Bush plan for community colleges: training ground for low-wage jobs
7 February 2004
One day after his January 20 State of the Union address, President Bush made an appearance at the Perrysburg Township campus of Owens Community College, near Toledo, Ohio. Addressing an invitation-only audience, Bush pushed his plan for community colleges to become more focused on job training, offering the example of Owens Community College as a model for other two-year institutions to emulate. If Bush’s marching orders gain acceptance and other community colleges follow Owens’ lead, many working class students will have even less hope of a finding a good job and a rewarding future.
During his speech, Bush outlined his plan for what he called “community-based training programs,” which will involve $250 million in federal seed monies to fund “job training partnerships between community colleges and local high-growth industries.” He is also proposing an additional $33 million increase in the federal Pell Grant program, which offers nonrefundable assistance to deserving, usually low-income students.
However, the figures Bush cites are deceptive. As several sources, including the WSWS, have noted, the $250 million figure represents only one-fourth of the nearly $1 billion his administration has cut from Labor Department job-training for adults. [See “US: Bush education proposals target community college students”] Thus, the administration will now actually spend less on job training and transfer responsibility for the same to community colleges.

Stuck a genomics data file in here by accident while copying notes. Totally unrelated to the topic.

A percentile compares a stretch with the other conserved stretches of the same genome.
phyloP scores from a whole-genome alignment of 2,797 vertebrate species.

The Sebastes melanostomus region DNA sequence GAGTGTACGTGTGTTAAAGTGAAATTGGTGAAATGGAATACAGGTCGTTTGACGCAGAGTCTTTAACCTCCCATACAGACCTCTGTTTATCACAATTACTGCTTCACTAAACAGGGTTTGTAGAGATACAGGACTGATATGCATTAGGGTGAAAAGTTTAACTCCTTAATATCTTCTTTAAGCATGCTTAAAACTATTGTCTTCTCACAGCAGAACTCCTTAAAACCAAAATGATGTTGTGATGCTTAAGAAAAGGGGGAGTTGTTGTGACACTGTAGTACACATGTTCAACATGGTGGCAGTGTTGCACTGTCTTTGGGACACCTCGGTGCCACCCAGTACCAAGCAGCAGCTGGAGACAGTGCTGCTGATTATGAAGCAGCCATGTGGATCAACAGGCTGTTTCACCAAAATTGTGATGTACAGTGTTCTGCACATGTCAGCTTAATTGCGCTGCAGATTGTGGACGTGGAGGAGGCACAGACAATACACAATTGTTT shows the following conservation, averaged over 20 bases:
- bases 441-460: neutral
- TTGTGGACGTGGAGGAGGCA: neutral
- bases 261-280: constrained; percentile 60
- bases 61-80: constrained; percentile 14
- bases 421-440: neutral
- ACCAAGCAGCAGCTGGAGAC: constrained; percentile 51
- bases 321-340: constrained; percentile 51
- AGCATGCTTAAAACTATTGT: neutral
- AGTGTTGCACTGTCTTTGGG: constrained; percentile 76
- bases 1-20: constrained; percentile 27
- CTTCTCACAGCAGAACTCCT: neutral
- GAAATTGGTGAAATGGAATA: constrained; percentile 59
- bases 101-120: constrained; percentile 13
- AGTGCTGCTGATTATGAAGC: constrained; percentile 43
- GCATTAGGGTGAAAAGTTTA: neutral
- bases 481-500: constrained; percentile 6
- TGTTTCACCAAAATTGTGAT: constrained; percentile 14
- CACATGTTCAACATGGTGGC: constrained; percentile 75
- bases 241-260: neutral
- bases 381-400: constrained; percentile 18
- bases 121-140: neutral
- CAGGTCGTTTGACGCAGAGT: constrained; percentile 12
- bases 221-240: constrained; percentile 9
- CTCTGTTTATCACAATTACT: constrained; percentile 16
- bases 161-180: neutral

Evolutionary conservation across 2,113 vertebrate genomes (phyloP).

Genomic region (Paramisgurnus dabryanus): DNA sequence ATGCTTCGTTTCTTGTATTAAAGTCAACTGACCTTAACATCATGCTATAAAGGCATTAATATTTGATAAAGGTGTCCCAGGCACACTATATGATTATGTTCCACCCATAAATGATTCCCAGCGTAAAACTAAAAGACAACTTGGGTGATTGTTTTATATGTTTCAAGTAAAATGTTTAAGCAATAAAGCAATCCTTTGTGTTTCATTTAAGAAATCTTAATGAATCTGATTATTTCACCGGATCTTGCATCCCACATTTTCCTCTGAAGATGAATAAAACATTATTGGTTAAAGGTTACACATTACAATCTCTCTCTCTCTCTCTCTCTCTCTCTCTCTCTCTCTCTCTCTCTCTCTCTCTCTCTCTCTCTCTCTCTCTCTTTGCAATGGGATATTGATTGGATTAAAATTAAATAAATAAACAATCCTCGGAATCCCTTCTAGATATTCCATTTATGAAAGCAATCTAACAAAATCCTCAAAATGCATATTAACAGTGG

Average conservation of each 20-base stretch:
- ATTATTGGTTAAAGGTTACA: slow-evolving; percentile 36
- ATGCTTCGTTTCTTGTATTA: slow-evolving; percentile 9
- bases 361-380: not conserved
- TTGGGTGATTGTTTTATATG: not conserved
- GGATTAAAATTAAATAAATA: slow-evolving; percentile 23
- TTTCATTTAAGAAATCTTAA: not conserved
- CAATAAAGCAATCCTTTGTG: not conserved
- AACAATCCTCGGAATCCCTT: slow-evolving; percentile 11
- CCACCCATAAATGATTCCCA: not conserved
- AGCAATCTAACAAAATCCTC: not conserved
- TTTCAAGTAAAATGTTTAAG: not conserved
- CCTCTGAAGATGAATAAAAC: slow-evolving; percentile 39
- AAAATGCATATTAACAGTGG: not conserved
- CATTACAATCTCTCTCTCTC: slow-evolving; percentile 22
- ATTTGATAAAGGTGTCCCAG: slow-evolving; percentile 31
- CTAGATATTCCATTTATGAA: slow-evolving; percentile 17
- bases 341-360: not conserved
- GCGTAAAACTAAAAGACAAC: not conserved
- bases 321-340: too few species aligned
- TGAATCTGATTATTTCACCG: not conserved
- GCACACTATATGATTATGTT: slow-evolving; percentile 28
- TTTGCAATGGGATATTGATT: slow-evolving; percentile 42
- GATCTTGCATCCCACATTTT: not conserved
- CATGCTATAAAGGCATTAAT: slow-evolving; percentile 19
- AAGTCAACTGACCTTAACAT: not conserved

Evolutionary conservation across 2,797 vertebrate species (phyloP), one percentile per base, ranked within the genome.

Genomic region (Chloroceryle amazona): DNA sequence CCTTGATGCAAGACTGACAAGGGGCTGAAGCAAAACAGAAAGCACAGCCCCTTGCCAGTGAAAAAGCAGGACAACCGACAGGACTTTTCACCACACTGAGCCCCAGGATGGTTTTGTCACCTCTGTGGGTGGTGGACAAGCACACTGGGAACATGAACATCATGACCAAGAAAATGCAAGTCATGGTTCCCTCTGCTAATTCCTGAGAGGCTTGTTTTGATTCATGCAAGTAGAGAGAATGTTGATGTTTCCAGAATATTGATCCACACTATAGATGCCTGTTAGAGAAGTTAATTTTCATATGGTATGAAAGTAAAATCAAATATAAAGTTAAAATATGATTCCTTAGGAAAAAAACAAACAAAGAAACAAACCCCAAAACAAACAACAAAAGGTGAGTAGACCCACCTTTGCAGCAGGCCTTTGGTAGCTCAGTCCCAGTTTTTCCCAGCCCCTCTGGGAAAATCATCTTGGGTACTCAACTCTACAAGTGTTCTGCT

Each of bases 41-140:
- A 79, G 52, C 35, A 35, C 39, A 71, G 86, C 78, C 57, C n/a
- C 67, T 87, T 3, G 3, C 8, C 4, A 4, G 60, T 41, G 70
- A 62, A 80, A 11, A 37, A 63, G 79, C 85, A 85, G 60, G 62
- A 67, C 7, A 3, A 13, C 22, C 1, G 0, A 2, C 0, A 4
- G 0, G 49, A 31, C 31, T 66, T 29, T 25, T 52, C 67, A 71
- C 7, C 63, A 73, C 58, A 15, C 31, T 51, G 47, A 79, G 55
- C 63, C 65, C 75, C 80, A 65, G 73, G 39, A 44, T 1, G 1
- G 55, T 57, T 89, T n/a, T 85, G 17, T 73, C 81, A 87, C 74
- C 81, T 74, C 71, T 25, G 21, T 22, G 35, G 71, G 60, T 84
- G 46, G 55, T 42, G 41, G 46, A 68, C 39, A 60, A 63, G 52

The conduit for these monies and conditions for their disbursement is also suspect. Instead of the Department of Education, the Department of Labor will doll out the money to community colleges for job training. In addition, according to the Washington DC office of the American Association of Community Colleges (AACC), Bush’s proposal will be “a one-time initiative only, relying on previously generated funds” and the training program will be “a competitive state grant program” mandating community colleges to work with local businesses to decide which job skills are to be taught.
What form of competition might this program take? Neither the AACC nor the Bush administration has offered details, but it’s reasonably safe to guess that with increased funding tied to creating job-training centers, community colleges will be scrambling to herd many working class students into job training instead of academic fields. As happened during the high-tech mania of the mid- to late ’90s, when working class students not only wound up with low-paying computer-related jobs but often found themselves going back to their community college for more “retraining” after losing their positions, Bush’s job training proposal will likely leave many more working class students without a sufficient education to gain a decent paying job.